September 30, 2012 · 0 Comments
The fighting in Aleppo city was accompanied by intense overnight shelling that continued into the morning, destroying houses and killing at least three people including two civilians, said the Syrian Observatory for Human Rights.
Aleppo, Syria‘s most populous city, has been the main battleground for the past two months of the country‘s 18-month conflict, and has been gripped by fighting on an unprecedented scale in recent days.
Much of the violence has centred in and around the Old City, and this is believed to have sparked the fire in the centuries-old souk marketplace which destroyed many shops.
Clashes were reported elsewhere in the northern province of Aleppo, where rebel mortar fire damaged two helicopters at the Al-Nairab military airport, said the group which relies on a network of activists on the ground.
In Damascus province, rebels killed nine soldiers when they attacked a military checkpoint on the road linking the capital with Qatana to the southwest, the Britain-based Observatory reported.
That came after soldiers backed by aerial firepower stormed the rebel stronghold of Harasta as regime forces carried out arrest raids in the town of Zabadani, said the Syrian Observatory for Human Rights.
Elsewhere, troops trying to dislodge rebels fired heavy artillery into areas of the southern province of Daraa, central region of Hama and Idlib in the country‘s northwest, said the Observatory.
In the northeastern province of Hasakeh, the army fired on several houses, injuring several people, as security forces conducted arrest operations in the coastal city of Banias, it added.
UN spokesman Khaled al-Masri told , meanwhile, that Mokhtar Lamani, the head of UN-Arab League peace envoy Lakhdar Brahimi’s office in Syria, met with a commander of the rebel Free Syrian Army in a central part of the country.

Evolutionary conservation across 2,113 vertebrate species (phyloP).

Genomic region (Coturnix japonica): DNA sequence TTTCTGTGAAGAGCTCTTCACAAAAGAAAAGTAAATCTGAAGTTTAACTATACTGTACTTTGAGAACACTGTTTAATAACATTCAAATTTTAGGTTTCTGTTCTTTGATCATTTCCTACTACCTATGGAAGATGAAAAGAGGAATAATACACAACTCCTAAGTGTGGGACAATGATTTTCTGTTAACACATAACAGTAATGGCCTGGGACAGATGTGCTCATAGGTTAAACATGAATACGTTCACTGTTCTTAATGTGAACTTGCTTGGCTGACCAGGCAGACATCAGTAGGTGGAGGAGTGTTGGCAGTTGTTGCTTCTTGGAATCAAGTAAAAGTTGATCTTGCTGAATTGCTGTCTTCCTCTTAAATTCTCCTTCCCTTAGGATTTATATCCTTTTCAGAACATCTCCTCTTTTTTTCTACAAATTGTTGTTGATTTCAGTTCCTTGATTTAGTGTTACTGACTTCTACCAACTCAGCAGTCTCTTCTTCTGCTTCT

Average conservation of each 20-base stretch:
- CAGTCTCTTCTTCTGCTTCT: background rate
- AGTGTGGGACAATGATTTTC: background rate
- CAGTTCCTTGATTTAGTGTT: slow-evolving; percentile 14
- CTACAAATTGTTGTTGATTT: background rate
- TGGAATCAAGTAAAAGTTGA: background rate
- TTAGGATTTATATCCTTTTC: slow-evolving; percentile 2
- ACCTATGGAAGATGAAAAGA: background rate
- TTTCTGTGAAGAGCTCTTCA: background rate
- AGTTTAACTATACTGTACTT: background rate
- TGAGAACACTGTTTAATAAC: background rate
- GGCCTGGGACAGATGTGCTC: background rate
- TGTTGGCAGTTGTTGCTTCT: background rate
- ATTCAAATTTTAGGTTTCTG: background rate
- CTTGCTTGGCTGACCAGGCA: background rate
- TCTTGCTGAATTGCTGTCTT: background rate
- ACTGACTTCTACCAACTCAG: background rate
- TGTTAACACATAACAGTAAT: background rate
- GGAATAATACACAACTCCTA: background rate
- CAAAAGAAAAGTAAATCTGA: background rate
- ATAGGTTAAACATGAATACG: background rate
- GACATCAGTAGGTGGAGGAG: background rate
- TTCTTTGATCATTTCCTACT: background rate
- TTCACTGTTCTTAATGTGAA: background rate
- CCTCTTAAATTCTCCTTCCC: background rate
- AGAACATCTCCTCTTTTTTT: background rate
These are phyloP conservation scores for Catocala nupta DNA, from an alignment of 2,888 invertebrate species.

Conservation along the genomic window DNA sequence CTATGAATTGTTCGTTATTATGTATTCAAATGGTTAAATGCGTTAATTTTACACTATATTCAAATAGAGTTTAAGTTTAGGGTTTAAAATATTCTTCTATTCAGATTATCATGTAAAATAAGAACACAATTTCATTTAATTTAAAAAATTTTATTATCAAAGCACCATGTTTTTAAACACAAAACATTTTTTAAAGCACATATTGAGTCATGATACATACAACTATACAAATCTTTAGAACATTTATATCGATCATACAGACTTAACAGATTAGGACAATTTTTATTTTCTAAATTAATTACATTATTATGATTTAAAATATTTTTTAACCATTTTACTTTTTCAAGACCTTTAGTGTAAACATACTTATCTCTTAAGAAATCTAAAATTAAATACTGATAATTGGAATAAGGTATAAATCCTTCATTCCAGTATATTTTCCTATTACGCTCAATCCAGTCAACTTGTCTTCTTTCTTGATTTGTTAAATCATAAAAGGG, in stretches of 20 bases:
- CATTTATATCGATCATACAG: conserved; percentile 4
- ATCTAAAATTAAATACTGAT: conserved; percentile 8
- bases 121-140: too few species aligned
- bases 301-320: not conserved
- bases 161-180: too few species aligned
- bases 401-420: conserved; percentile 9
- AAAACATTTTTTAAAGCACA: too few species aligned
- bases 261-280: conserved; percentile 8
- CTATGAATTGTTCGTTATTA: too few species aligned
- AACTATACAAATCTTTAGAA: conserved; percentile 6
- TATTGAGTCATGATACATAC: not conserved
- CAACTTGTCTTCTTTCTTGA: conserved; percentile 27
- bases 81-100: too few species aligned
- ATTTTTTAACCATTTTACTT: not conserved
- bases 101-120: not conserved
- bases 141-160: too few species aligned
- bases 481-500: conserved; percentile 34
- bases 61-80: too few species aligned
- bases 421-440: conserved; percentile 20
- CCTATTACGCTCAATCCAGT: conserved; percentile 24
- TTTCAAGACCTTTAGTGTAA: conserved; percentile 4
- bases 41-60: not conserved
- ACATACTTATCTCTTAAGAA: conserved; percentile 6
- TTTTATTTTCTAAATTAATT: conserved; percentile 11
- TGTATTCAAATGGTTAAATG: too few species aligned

Lamani held talks with Colonel Kassem Saadeddine in the town of Talbisseh, Homs province, and other members of the FSA, which is made up of army deserters and civilians who have taken up arms against the Assad regime.
The official also met with the governor of Homs province, Ghassan Abdelaal, as well as representatives of the International Committee of the Red Cross and Syrian Red Crescent.
Separately, Iraq’s Foreign Minister Hoshyar Zebari vowed to stop and search any flights from top Damascus ally Iran over its territory suspected of carrying weapons to Syria.
“We have assured US officials that the Iraqi government is determined to land (Iranian) flights and carry out random searches,” Zebari said, quoted by Arabic daily Al-Hayat.
Last week, US Secretary of State Hillary Clinton pushed Baghdad to deliver on pledges to stop such flights during a meeting with Iraqi Vice President Kudayr al-Khuzaie.
Zebari said the flights first started in March and were stopped after the Iraqis called on the Iranians to do so. By late July, however, the flights resumed.
“They (the Iranians) said they were not carrying weapons or ammunition but pilgrims, visitors and other things,” said Zebari, adding that “just to be sure, we will land these planes.”
The United States, which has refused to arm the rebellion, unveiled on Friday a total of $45 million (35 million euros) in new funding for humanitarian aid and to help civilians trapped by the conflict.
Violence across Syria killed 118 people on Saturday — 48 civilians, 41 soldiers and 29 rebels, the Observatory said, adding to its toll of over 30,000 killed since an anti-regime uprising erupted in March 2011.
In its most recent estimate, the United Nations put the overall toll from the conflict at more than 20,000 dead.
By Web Editor